Senior named scholar in Regeneron STS research competition

March 8, 2023 — by Victoria Hu and Anthony Wang
Senior Lisa Fung reads a paper at her desk to understand the mathematics behind her project. 
Senior Lisa Fung was named as one of the top 300 in this year’s Regeneron Science Talent Search (STS).

Over the summer, senior Lisa Fung attended UC Santa Barbara’s Research Mentorship Program (RMP). After spending 6 weeks immersed in research in mathematical optimization — with breaks for activities such as playing basketball, snorkeling and surfing — she discovered a new method for using data to model human movement during natural disaster evacuation.

Her project, “Data Fusion for Movements Analytics: Evaluating Mobility Patterns During Wildfire Season Using Coupled Matrix-Tensor Factorization,” has earned her recognition as one of the top 300 applicants in the 2023 Regeneron Science Talent Search, announced Jan. 10. 

Using SafeGraph’s geographic data of the greater Los Angeles area, Fung singled out variables such as the number of points of interest and distances to wildfires. She then used a coupled matrix-tensor factorization (CMTF) algorithm to find the hidden factors that influence human movement. Her research would aid in simulating human movement for natural disaster evacuation, depending on factors such as time of day and weather. Greater understanding of human movement could potentially lead to better evacuation routes and reduced traffic, she said.

Fung was initially inspired to research applications of CMTF after meeting with her mentor Evgeny Noi, a Ph.D. student at UC Santa Barbara, to discuss the different possibilities of using algorithms to study mobility data. Fung was also motivated to try the algorithm on wildfires because of their prevalence in California in recent years.

Due to the complexity of her research, Fung first spent a few weeks annotating papers and teaching herself the mathematical theory behind her project. While she studied data fusion and tensor decomposition, her mentor helped her with his  background knowledge about the field, and she met with him several times a week at UCSB to learn how to apply geographic visualization to mobility data.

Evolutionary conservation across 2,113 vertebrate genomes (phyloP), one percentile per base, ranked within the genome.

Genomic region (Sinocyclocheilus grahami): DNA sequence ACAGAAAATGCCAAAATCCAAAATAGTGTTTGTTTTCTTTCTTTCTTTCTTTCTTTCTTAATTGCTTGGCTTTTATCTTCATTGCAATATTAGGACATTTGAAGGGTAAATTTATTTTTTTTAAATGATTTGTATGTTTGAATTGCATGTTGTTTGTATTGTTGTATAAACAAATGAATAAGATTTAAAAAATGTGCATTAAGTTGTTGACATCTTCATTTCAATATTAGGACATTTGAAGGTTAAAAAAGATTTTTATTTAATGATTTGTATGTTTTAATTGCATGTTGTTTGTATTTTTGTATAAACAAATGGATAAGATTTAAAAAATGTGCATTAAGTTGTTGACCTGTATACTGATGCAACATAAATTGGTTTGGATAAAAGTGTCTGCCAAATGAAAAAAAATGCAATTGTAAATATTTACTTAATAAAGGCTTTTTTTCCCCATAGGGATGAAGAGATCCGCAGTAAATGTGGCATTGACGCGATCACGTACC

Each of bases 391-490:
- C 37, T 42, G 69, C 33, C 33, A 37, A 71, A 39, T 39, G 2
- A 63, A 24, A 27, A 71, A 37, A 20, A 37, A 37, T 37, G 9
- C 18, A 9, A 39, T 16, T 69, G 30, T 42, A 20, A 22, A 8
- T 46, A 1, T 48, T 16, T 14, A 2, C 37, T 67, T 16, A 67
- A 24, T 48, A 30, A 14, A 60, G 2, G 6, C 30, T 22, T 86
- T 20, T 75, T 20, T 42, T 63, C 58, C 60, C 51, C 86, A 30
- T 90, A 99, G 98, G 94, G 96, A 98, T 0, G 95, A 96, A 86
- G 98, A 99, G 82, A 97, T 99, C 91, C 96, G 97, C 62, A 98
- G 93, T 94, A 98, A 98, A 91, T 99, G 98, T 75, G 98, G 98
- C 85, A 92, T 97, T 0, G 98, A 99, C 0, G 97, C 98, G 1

Afterward, she shifted to application, employing her knowledge of programming languages like Python to tweak various open-source algorithms to mathematically develop CMTF to work on her data. By this time, she met with her mentor once a week via Zoom as the program at UC Santa Barbara had ended. 

The time she spent working on her project totaled up to 50 to 60 hours per week when she was in the program. In the fall, she continued working on it for around 5 hours per week.

For Fung, one of the most difficult aspects of her research was overcoming errors or restrictions in other people’s open-source algorithms to adapt them to her specific application.

“I remember working for four hours straight once because I was completely focused on my research then,” she said. “I think you just have to be willing to keep going because it’s a long process and there are so many errors, so many bugs that you have to fix.”

Fung described the program as “a huge time crunch,” which was especially challenging as it was her first time doing research.  

“I was really trying to make sure my algorithm works correctly,” she said. “I was scared of getting results because it seems so final. You’re like ‘oh my gosh, I have to make sure I do everything right.’ So I had to overcome that fear, and just go for it.”

In November, she submitted her results to the 2023 Regeneron Science Talent Search. To her surprise, she placed among the top 300 semifinalists of nearly 2,000 applicants across the U.S. and other countries, earning $2,000 in prize money for herself and another $2,000 for SHS. 

Having completed the application portion of her research over the summer, Fung also continued working on her CMTF algorithm throughout the school year. 

In the fall, while juggling college applications, classes and extracurriculars in addition to her research, Fung felt that she made “less progress than she wanted to.” 

However, going forward, she hopes to continue developing the algorithm to be more optimized and accurate, now that she has more free time as a second-semester senior. She also plans to look into other applications for the CMTF algorithm beyond mobility data.

“There are definitely some tough spots [in research], but once you get over them, they are the most enjoyable moments,” Fung said. “It’s the feeling of ‘I solved it.’” 

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